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UND says impact of research grew in FY11

The economic impact of UND research continues to grow, according to a new university report. That's in spite of a sluggish national economy and a tough fiscal environment in Washington that's led to less spending on research.

Research makes an impact

The economic impact of UND research continues to grow, according to a new university report. That's in spite of a sluggish national economy and a tough fiscal environment in Washington that's led to less spending on research.

In fiscal year 2011, the university's research had a $175.5 million economic impact in Grand Forks County. Adjusted for inflation, that's 6.1 percent more than in fiscal year 2010 and 33 percent more than in fiscal year 2006.

In Grand Forks County, 1,608 jobs, including 990 at the university, are attributable to UND research. That's up 10 percent since 2010 and 31.2 percent since 2006.

The state and local governments collected $3.3 million in taxes in the county in 2011, up 6.1 percent since 2010 and 15.5 percent since 2006.

How has UND defied national trends?


Funding for energy research continues to grow nationally, said Phyllis Johnson, UND's vice president for research and economic development. "And there's explosive activity in the area of unmanned aerial systems."


Johnson said the UAS research funding has gone to more than just projects conducted by the John D. Odegard School of Aerospace Sciences. Faculty in engineering, psychology and nursing have received funding to study related questions, such as how people interact with the unmanned vehicles.

She said the research activity stretches across the university, including efforts in the School of Medicine and the chemistry and biology departments. "Everyone is doing well."

The contribution that the state's congressional delegation made in earmarked funding through 2010 was significant in building UND's research capacity, Johnson said.

"Even though we're no longer getting those earmarks, during the years that we did, it allowed us to strengthen the research program," she said. "You build a kind of momentum."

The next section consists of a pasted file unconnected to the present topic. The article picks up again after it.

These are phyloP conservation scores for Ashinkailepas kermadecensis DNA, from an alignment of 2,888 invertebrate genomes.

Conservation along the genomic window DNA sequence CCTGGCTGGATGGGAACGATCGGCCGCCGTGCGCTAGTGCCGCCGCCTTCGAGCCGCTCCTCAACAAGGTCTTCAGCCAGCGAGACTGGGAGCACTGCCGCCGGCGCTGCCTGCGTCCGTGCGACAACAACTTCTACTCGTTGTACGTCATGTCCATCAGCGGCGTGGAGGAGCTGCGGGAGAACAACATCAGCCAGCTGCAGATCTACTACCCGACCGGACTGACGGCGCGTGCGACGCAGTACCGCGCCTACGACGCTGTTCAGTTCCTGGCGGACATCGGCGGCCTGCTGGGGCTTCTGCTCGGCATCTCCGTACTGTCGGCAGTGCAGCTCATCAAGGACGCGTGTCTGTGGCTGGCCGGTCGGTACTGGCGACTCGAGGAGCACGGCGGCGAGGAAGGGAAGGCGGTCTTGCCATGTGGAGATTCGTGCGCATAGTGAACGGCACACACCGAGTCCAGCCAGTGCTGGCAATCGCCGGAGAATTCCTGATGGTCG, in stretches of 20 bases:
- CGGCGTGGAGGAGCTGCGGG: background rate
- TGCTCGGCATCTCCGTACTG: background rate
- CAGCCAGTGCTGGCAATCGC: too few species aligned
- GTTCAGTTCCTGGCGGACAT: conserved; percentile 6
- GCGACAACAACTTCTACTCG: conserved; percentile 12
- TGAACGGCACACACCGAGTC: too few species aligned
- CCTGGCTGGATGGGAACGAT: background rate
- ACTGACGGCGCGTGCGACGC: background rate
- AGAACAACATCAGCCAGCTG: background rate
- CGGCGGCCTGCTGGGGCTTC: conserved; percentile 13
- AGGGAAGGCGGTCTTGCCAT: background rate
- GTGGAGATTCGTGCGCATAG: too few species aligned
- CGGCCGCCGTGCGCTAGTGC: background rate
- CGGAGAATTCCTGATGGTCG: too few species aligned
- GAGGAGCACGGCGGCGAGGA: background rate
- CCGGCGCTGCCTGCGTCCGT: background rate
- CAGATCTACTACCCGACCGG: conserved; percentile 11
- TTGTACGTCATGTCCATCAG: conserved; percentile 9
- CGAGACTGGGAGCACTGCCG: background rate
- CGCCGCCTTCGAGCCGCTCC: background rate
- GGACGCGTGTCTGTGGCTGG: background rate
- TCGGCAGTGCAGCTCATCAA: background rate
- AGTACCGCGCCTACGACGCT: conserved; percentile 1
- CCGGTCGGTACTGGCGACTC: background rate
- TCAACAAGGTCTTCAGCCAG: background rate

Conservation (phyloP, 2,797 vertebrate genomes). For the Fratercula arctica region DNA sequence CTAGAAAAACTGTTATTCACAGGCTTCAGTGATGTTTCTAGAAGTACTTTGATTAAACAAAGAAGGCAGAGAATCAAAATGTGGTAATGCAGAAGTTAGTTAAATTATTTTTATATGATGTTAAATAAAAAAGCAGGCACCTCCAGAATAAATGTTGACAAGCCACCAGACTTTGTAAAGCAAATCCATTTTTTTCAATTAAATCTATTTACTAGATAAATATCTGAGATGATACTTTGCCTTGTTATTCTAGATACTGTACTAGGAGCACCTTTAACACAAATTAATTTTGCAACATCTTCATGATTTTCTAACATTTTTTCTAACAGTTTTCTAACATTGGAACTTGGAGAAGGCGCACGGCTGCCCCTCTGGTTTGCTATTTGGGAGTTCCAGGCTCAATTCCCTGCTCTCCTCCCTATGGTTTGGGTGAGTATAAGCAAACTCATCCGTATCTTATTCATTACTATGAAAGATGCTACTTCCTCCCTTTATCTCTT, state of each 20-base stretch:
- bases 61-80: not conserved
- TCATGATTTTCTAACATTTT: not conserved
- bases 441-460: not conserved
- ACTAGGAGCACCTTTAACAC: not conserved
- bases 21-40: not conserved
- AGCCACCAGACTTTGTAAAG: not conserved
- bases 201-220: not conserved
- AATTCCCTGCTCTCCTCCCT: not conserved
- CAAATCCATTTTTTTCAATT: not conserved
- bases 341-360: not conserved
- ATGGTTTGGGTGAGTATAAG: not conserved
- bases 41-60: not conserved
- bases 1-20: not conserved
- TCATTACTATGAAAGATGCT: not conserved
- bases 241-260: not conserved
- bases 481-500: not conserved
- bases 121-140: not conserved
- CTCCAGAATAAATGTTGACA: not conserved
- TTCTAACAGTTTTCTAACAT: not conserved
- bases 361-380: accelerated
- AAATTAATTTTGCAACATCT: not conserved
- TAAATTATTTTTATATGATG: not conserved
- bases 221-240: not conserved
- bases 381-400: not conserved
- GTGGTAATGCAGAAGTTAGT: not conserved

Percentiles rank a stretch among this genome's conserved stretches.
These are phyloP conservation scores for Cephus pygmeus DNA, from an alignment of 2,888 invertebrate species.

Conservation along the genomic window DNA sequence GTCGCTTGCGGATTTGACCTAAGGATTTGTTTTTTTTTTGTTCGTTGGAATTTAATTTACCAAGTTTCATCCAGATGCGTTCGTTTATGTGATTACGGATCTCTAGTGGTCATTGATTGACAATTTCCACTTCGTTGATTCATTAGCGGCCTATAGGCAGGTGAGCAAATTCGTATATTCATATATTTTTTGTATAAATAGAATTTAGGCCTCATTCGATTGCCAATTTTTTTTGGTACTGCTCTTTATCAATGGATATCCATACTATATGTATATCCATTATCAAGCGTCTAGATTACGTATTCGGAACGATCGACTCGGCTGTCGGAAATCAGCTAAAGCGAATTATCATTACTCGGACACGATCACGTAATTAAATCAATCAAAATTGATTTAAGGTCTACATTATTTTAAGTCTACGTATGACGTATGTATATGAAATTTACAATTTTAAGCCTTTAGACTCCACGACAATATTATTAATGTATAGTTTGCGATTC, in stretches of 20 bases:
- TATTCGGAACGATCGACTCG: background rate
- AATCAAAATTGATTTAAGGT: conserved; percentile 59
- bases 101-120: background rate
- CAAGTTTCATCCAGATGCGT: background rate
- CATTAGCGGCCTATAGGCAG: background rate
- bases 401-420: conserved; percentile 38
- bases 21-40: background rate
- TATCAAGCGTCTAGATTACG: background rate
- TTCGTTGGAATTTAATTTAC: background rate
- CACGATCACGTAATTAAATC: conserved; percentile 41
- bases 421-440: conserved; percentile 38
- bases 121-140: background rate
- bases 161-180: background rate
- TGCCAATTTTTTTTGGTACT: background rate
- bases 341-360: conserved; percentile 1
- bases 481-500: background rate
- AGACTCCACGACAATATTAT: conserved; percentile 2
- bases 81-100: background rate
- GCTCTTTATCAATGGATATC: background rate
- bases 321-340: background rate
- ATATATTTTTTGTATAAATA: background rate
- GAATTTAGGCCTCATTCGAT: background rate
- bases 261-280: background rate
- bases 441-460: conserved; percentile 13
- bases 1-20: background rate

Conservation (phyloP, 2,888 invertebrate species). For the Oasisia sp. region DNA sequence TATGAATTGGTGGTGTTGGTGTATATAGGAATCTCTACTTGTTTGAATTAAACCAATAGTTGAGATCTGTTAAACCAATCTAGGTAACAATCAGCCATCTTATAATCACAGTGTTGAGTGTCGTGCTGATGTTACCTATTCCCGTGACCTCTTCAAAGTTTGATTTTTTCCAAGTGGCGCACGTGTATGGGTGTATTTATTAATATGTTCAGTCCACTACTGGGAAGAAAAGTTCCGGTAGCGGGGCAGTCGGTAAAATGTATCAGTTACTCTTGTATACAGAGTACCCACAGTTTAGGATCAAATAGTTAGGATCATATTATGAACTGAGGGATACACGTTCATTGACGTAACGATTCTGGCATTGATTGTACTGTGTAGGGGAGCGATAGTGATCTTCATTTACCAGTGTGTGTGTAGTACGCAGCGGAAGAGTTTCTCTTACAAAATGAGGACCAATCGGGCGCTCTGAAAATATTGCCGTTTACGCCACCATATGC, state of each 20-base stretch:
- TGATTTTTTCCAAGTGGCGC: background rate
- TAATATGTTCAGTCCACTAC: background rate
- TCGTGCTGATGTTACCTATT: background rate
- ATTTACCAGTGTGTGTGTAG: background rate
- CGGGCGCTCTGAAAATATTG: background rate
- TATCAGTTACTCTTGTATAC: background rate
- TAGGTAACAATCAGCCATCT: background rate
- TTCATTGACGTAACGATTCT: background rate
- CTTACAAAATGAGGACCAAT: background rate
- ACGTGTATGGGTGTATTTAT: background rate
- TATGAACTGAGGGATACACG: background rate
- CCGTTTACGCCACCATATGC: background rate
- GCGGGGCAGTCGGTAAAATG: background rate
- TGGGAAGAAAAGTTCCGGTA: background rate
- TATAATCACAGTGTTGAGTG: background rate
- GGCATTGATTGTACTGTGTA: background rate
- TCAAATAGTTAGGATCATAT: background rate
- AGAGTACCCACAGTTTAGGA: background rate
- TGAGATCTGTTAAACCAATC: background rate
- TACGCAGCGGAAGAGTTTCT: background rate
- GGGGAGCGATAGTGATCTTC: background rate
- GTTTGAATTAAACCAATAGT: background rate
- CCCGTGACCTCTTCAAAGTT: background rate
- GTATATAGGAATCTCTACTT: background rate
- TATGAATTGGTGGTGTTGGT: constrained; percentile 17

Regional benefit

The UND report, compiled by economist David Flynn, said university research also had an impact on the economy of the state and of the five state region that includes North Dakota.


Outside of Grand Forks County, the report said research activities generated 151 jobs statewide, a 10.2 percent increase from 2010, and 262 jobs in the North Central region, a 10.2 percent increase. The region includes three surrounding states and Wyoming.

Economic impact to the state, not including Grand Forks County, totaled $17.3 million, up 6.1 percent. Economic impact to the North Central region totaled $46.6 million, up 6.1 percent.

State and local governments in North Dakota, not including Grand Forks County, collected $683,000 last year, up 6.1 percent from 2010 and 88.6 percent from 2011.

New money

UND has been working for more than 10 years to grow its research program and bring research dollars to the campus, Johnson said. In that time, faculty members have improved their ability to attract research grants, she said.

People don't often realize that research has an impact on the economy, she said, but it is federal money coming into the community that otherwise would not be here.

Johnson said research funds are spent by UND on supplies and paying people who, in turn, spend those salaries in the area. "Without this federal funding, our area would have fewer jobs and less economic activity."

And she said the university's success in attracting research funding can be attributed to work by faculty-researchers that may not be visible to the public.


"It's not just the blockbuster patent; those are few and far between," she said. "Development of new inventions and obtaining patents for them, then getting them licensed to companies which go out and sell them -- UND benefits from that.

"It's the steady, continued attention to research that leads to those things."

Reach Knudson at (701) 780-1107; (800) 477-6572, ext. 107; or send e-mail to pknudson@gfherald.com .

Total Grand Forks County jobs attributed UND research

Pamela Knudson is a features and arts/entertainment writer for the Grand Forks Herald.

She has worked for the Herald since 2011 and has covered a wide variety of topics, including the latest performances in the region and health topics.

Pamela can be reached at pknudson@gfherald.com or (701) 780-1107.
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